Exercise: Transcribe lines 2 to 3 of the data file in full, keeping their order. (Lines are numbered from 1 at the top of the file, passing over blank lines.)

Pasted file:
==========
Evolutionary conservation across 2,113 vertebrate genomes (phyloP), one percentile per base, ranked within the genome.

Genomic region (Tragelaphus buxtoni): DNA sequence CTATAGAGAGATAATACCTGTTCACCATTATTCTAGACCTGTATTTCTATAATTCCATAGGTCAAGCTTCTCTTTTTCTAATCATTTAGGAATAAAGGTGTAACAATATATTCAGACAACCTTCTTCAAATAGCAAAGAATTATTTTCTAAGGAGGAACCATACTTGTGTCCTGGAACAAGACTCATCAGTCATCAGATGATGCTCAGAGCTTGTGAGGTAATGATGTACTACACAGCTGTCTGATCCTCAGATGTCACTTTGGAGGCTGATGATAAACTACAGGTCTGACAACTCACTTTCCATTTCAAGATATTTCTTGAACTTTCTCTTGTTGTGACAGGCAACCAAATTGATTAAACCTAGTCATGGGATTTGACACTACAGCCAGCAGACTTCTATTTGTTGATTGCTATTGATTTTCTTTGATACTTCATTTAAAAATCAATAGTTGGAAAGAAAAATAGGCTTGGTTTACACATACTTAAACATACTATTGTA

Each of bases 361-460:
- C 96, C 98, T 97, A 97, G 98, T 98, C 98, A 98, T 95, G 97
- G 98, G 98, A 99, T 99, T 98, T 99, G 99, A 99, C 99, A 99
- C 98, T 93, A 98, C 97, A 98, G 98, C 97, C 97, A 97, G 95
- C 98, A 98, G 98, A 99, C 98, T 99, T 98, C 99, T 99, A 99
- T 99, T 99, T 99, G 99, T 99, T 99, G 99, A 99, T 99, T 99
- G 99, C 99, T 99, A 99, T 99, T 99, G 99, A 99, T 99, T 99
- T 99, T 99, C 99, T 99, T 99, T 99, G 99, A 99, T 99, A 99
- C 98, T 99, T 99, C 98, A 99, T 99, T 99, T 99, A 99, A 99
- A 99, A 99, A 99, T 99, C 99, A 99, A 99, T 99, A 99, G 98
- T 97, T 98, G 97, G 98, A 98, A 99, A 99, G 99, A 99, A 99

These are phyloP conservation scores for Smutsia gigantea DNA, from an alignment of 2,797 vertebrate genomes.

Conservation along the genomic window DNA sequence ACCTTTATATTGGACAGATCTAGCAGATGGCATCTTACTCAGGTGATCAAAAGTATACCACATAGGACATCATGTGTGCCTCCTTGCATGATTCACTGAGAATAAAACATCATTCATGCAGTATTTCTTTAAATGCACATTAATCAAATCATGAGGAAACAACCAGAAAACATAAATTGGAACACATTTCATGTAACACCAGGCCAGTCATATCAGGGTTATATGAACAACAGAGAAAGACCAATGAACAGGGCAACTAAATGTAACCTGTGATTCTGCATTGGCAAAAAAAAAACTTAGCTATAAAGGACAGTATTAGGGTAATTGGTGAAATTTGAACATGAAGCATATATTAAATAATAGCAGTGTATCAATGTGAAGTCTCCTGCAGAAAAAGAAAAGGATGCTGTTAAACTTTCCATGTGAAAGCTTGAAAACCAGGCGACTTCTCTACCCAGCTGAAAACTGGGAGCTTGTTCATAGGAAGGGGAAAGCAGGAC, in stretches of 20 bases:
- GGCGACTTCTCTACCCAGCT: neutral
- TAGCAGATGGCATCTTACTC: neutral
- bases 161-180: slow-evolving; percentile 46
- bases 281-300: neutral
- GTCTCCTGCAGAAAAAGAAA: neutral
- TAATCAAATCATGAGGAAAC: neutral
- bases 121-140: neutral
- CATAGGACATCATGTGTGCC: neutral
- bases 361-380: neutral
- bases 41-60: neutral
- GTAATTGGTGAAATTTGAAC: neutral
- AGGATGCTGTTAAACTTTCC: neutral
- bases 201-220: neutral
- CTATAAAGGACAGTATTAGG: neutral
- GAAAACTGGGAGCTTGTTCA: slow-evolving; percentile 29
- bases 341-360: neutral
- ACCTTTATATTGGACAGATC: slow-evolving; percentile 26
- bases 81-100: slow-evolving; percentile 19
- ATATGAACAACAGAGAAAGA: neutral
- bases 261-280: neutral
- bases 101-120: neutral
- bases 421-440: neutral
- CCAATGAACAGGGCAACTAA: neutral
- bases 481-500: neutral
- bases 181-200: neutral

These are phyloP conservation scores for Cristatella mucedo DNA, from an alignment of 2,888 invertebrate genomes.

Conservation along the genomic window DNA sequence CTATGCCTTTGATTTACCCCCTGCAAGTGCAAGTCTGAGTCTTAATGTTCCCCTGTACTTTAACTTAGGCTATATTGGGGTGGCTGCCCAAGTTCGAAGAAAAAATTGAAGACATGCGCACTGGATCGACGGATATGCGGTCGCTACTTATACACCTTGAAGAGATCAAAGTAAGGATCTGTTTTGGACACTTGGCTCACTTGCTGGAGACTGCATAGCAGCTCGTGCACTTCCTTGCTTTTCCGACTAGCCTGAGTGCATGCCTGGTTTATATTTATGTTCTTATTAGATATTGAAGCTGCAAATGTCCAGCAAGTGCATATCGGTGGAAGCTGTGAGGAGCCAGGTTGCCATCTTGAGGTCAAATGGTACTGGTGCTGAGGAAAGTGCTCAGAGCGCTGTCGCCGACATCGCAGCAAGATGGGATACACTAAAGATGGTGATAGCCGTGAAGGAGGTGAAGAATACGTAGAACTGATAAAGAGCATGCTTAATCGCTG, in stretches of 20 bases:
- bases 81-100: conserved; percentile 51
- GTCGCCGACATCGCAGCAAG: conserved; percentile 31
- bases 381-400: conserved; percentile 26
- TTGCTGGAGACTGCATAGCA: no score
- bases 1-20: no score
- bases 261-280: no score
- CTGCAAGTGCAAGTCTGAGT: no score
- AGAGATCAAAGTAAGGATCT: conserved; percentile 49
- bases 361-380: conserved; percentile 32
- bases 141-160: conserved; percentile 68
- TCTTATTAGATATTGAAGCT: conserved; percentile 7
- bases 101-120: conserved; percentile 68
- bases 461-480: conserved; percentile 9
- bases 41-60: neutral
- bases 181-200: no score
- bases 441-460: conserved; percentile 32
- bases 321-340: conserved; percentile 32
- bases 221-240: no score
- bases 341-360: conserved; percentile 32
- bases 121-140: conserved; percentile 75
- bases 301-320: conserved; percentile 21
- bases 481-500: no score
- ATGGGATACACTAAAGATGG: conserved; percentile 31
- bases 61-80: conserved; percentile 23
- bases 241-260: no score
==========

Genomic region (Tragelaphus buxtoni): DNA sequence CTATAGAGAGATAATACCTGTTCACCATTATTCTAGACCTGTATTTCTATAATTCCATAGGTCAAGCTTCTCTTTTTCTAATCATTTAGGAATAAAGGTGTAACAATATATTCAGACAACCTTCTTCAAATAGCAAAGAATTATTTTCTAAGGAGGAACCATACTTGTGTCCTGGAACAAGACTCATCAGTCATCAGATGATGCTCAGAGCTTGTGAGGTAATGATGTACTACACAGCTGTCTGATCCTCAGATGTCACTTTGGAGGCTGATGATAAACTACAGGTCTGACAACTCACTTTCCATTTCAAGATATTTCTTGAACTTTCTCTTGTTGTGACAGGCAACCAAATTGATTAAACCTAGTCATGGGATTTGACACTACAGCCAGCAGACTTCTATTTGTTGATTGCTATTGATTTTCTTTGATACTTCATTTAAAAATCAATAGTTGGAAAGAAAAATAGGCTTGGTTTACACATACTTAAACATACTATTGTA

Each of bases 361-460: